Dear Supporter,

In the early morning hours after September 11, 2013, I got drunk and assaulted an innocent Sikh man. I charged him, forcefully knocking off his turban. He had done nothing to warrant my actions, I had simply hit rock bottom with my career and my drinking. He was simply in the wrong neighborhood at the wrong time.

After the assault, I fled.

The victim chased me and once the police arrived and I had sobered, I immediately knew I had done something horribly wrong; however, it never dawned on me that my assault could be prosecuted as a hate crime.

At the request of the Sikh victim I assaulted and the Sikh Coalition’s legal team, I was given 72 hours of mandatory community service. To my great surprise, the Sikh Coalition requested that I spend those hours volunteering with them. Over four months, those hours would permanently alter the course of my life.

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Dear Supporters,

Three years ago, I arrived at Chicago O’Hare airport for a 6:00am flight without my driver’s license, and I was able to get on a plane simply by showing a TSA agent my credit card and a copy of a magazine that had my name and address on it.

Clearly, I am not Sikh.

I have gone my entire academic and professional career without being bullied or discriminated against because of my race or religion. As a white male, I embody the notion of privilege. While my journey might look different than yours, I believe we’re all entitled to the same fundamental human rights and that your voice matters as much as mine. This is why I joined the Sikh Coalition in October as the Senior Director of Media and Communications.

I will always remember sitting in a conference room in January 2012, when the Sikh Coalition team told me about their smartphone application they were planning to launch, which would enable travelers to immediately report cases of profiling to authorities. My eyes lit up, and I remember saying: “This is the best media idea I have heard in three years.” An advocacy organization had never used technology to influence policy work before. I was floored by the ingenuity and ambition used to take such a groundbreaking approach to their work. When the application was launched, it became clear that the national media agreed with me, and many organizations have since followed the Sikh Coalition’s lead, replicating similar civil rights applications.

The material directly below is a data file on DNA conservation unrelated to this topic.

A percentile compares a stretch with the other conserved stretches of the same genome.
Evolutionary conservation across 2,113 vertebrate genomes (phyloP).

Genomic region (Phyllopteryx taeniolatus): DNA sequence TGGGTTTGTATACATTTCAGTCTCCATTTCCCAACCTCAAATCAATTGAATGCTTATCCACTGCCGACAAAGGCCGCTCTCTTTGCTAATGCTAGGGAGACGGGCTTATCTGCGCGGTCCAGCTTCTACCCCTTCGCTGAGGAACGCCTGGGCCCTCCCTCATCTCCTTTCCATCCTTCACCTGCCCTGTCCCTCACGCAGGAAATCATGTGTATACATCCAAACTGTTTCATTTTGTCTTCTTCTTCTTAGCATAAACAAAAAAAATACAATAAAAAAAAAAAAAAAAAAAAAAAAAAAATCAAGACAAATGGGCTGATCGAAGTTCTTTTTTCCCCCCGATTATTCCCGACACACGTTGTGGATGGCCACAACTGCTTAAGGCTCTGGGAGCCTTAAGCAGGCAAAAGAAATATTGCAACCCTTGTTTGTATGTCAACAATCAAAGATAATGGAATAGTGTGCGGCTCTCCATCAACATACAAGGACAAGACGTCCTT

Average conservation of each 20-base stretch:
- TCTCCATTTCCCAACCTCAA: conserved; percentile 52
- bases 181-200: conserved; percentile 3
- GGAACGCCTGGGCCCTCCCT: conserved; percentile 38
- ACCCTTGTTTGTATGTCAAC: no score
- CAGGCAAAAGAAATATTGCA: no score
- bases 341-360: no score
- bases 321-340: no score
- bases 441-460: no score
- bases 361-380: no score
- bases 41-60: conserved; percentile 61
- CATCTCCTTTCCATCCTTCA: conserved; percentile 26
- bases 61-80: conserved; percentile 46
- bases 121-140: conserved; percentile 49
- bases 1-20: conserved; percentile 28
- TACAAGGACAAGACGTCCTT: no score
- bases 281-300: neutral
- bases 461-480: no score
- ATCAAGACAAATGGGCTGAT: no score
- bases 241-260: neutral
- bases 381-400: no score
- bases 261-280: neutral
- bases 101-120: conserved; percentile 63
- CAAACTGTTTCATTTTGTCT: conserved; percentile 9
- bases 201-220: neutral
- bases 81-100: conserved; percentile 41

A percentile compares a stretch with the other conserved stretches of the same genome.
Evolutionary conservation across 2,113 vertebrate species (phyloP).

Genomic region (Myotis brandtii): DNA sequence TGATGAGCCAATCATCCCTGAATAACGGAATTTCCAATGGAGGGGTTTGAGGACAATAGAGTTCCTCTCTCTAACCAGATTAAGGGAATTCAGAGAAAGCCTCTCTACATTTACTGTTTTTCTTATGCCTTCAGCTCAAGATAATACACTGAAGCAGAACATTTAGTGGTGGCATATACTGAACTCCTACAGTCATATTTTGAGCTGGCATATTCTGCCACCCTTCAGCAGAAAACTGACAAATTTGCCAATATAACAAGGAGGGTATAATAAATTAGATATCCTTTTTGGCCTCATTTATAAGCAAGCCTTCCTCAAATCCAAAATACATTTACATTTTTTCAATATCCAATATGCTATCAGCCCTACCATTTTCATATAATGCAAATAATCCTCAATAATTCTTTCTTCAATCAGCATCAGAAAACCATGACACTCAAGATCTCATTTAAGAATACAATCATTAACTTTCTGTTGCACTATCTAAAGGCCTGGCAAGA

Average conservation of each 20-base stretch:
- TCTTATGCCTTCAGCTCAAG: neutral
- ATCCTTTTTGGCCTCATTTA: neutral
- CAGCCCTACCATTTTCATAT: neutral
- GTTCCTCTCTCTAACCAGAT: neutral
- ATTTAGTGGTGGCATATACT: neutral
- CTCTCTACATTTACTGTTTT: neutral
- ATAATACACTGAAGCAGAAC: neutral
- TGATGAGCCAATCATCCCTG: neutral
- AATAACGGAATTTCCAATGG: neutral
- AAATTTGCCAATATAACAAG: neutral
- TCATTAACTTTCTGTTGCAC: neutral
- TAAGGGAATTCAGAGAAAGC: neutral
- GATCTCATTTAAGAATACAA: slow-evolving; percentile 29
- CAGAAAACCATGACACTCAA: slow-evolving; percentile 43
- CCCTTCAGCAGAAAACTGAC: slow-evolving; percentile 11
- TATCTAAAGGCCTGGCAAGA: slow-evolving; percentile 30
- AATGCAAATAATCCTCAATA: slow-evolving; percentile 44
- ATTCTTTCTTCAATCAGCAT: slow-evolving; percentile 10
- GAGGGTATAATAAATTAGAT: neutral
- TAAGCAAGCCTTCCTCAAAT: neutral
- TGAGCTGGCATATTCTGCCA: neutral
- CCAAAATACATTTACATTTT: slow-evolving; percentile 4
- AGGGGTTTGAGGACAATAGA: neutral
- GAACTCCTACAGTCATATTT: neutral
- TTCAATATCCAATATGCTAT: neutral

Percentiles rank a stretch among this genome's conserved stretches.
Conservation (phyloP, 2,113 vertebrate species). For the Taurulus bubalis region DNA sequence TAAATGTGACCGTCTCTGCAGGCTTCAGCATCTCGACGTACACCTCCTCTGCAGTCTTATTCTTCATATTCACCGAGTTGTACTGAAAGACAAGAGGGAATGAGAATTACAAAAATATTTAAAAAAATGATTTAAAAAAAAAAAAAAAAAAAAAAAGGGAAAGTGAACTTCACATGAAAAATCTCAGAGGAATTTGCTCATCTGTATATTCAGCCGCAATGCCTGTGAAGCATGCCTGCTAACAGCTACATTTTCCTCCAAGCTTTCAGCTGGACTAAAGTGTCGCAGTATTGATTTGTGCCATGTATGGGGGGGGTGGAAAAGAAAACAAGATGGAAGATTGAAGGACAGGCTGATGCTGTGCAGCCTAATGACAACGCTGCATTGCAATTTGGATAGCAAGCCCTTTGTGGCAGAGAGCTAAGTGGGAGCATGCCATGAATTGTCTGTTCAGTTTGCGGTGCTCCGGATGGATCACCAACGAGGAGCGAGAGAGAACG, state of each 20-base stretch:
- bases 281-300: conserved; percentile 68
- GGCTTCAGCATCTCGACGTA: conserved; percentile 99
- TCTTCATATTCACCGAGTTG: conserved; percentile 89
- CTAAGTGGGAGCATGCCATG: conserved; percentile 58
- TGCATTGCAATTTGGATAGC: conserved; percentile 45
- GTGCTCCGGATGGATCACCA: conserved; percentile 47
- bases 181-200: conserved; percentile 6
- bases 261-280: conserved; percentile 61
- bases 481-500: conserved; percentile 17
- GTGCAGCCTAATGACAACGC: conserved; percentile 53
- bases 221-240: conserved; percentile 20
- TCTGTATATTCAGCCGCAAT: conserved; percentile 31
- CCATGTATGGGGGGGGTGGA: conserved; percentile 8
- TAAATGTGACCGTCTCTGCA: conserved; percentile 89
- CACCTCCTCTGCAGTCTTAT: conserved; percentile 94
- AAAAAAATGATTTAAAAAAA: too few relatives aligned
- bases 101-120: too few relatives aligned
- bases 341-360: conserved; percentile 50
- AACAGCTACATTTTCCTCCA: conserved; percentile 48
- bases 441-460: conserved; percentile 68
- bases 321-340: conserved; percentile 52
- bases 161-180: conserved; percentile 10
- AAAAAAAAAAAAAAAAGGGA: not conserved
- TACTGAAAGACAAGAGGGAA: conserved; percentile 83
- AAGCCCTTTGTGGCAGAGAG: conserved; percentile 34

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Dear Sadh Sangat Ji

This past July my husband, Sandeep Singh, was called a “terrorist,” and told to “go back to your country,” before being dragged for 30 feet under a truck, and then left to die.

I was born and raised in the United States and I never thought this could happen to me. I never thought that one day my family would come face-to-face with hate-related violence and that it would change our lives.

These past four months have been incredibly hard, but on the heels of this past Thanksgiving weekend, I’m unbelievably thankful that with Waheguru’s kirpa my husband is on the road to recovery, that the criminal responsible for this act was apprehended, and that I had the legal and advocacy support of the Sikh Coalition to help navigate us through this traumatic period in our lives.

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Dear Sadh Sangat Ji

As a child growing up outside of Richmond, Virginia, I felt a tremendous sense of pride each November when my family came together to count our blessings with Ardaas before our Thanksgiving meal – a combination of turkey and stuffing side-by-side with dal, roti, and sabzi. This week remains an annual reminder of how compatible our faith and culture are with our American traditions and values.

However, I also recall the tremendous discrimination I battled as a young Sikh being raised in Virginia. While we gave presentations to our schools, churches, and local law enforcement, it felt like a drop in the bucket in the face of misunderstanding about the Sikh faith. Through high school, college and then on to the workplace, I constantly felt like I was in a race to inform and educate as many people as I could before something happened.

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by Weber Drummond a/k/a Jasnam Daya Singh

In the piece below, an Oregon Sikh resident discusses the day he was escorted off an American Airlines flight in handcuffs because of his Sikh appearance.